the truth about vlogging with bunny meyer aka grav3yardgirl

​In celebration of YouTube’s 10th anniversary, this week we will be delving into the weird and wonderful world of internet vlogging, as we meet the voices of the digi generation and online stars of tomorrow.

by Tish Weinstock
19 March 2015, 6:46pm

"Vlogging makes fashion fun and feel more accessible to everyone," says 29-year-old Bunny Meyer AKA Grav3yardgirl, who has been making videos since 2010. The Lady Gaga of fashion vlogging, Bunny represents all that is weird and wonderful about the World Wide Web. Because, unlike most fashion vloggers, Bunny takes a much more eccentric approach when discussing style and beauty, which is why she's so incredibly popular. She's quirky, she's crazy, and she has over 4,000,000 subscribers to her channel, all of whom she refers to as her Swamp family. A far cry from the polished videos of high fashion, Bunny's vlogs are candid, authentic and brimming with personality. A pioneer of democratic fashion we caught up with the fashion vlogger to talk fans, haters, and why fashion should no longer be so exclusive.

What's so great about vlogging?
The most rewarding part has to be my Swamp Family (what I call my subscribers) it has just been such an amazing experience to connect with so many people globally who are so talented, kind, and diverse.

Why do you think vlogging has become such a craze, and even more popular than branded videos from large fashion companies?
People can relate to vloggers on a more personal level. Even though some of us are blessed to have large audiences, at the end of the day we're all just regular people sitting in front of a camera or computer. I view my audience as my personal friends. If I was recommending a product to a personal friend I wouldn't lie, stretch the truth about how good something is, so why would I lie to my audience in a video?

How has vlogging changed how we consume fashion?
I think it's allowed for so much more self-expression/the birth of lots of new style 'genres'. I think there's a lot less stereotyping or pressure to dress in one specific style.

What would you say to critics who argue that vlogging has removed a certain sense of artistry and exclusivity when it comes to fashion?
I think those critics don't have a very firm sense on the reality of 'fashion'. Fashion is an art form, but it's also something that's meant to be consumed. Most average consumers are not equipped with the fortunes required to acquire the 'exclusivity' of couture, and most 'artistry' pieces are not what fit into the average person's wardrobe needs. Vlogging taps into a more practical and accessible form of fashion that I feel is often overlooked.

Should fashion be democratic?
Absolutely. Everyone should be able to have to right to decide what's fashionable to them. What makes them feel happy, confident, and comfortable. I feel like that's part of the beauty of fashion in vlogging. There are so many vloggers with such different and distinctive styles. I feel like seeing some of these different fashions make people feel more comfortable and confident to step out of their shells and try new things instead of waiting for magazines to tell them what to wear. This industry has allowed for so many new voices to have power and express what they like, allowing more people to feel like it's ok to like those things too.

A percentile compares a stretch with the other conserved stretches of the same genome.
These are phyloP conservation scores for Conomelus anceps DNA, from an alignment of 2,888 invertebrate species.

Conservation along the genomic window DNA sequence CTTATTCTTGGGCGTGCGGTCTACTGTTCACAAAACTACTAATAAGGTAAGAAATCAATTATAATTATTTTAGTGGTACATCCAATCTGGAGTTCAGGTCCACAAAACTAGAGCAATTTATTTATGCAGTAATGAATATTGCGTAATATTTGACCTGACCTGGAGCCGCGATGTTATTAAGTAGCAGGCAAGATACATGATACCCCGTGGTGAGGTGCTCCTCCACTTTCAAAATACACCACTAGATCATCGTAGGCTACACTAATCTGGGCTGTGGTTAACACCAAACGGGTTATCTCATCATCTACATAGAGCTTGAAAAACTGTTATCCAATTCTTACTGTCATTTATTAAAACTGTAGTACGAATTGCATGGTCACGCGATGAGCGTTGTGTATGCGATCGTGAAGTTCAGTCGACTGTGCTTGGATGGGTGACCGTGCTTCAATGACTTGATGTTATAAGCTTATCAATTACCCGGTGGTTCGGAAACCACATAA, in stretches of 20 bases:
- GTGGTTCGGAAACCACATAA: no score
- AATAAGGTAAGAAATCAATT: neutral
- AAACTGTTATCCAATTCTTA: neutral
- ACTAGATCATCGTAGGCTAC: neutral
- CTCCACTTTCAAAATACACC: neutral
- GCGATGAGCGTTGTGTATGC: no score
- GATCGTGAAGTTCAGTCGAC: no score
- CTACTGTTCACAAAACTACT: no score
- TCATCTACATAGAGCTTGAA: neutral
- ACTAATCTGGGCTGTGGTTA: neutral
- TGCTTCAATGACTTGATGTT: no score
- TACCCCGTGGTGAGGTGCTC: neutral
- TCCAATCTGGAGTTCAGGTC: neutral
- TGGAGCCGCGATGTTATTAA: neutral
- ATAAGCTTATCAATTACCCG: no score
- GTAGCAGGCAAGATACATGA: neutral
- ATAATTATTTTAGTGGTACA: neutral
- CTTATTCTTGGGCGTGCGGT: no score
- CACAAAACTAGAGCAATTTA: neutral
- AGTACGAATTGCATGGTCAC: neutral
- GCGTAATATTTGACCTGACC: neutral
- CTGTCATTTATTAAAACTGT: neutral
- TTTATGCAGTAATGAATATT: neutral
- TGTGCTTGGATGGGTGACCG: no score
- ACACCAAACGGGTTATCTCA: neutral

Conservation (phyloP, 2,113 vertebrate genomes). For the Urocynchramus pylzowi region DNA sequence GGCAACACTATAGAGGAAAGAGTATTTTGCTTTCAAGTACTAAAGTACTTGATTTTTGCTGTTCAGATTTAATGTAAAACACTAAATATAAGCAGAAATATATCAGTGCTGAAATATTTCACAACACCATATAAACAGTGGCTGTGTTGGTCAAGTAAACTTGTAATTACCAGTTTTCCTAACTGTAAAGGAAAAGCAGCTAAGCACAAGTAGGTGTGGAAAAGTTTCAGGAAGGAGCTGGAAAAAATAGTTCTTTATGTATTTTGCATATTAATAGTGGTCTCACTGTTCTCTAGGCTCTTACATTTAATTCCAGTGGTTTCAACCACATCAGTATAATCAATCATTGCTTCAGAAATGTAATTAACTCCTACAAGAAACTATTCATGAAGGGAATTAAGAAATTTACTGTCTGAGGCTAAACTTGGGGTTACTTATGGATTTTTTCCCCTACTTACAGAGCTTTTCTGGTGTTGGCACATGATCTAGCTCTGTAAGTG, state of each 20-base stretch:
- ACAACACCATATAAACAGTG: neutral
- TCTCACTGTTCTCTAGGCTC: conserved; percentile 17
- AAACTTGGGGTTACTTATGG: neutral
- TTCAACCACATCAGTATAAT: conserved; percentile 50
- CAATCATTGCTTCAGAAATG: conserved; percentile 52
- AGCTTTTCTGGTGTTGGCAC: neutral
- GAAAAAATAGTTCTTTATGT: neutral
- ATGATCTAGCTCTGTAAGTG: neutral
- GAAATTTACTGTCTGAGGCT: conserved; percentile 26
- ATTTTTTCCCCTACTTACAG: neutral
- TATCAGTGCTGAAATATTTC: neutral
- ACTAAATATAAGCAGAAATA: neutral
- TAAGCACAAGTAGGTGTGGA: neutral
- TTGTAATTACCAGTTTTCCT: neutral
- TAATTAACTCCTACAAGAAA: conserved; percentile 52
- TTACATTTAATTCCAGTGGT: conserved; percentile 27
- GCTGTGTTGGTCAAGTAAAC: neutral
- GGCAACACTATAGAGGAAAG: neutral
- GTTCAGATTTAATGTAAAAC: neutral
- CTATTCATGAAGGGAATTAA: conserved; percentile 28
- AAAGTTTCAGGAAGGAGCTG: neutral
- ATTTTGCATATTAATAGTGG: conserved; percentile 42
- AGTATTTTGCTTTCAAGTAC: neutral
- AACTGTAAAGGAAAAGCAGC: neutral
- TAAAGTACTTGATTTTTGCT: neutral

Can anyone be a vlogger?
Absolutely anyone can be a vlogger. It takes time and dedication but each person is different and valuable and could provide a totally unique outlook on their style, thoughts, and feelings. The more people who get involved, the more voices will be heard. I definitely think diversity is an extremely powerful thing.

How does it feel to have an entire community surrounding and supporting you?
Every day is a blessing. I never expected this to happen. If you had told me five years ago I would have laughed in disbelief.

How do you deal with online trolls?
I believe the best way to deal with online trolls (and bullies in real life!) is continually practicing a high level of tolerance. I know not everyone is going to enjoy my content, and sometimes those people may express their dislike in a negative, hurtful way- but I find the best thing to do is ignore, block, delete and move on, instead of getting into a confrontation. You can't force people to like you, respect you, or even express themselves in a responsible manner, but you can control how you respond to it.

Does vlogging empower you as a woman?
Yes. One of the biggest ways is just the exposure from hearing and seeing so many experiences from making vlogs about particular topics, and then getting so many responses of people who have been through the same things or have had the same feelings. It gives you an incredible feeling of 'oneness'- like this isn't just something I'm feeling- this is something that thousands of other women all over the world have experienced as well.


Text Tish Weinstock

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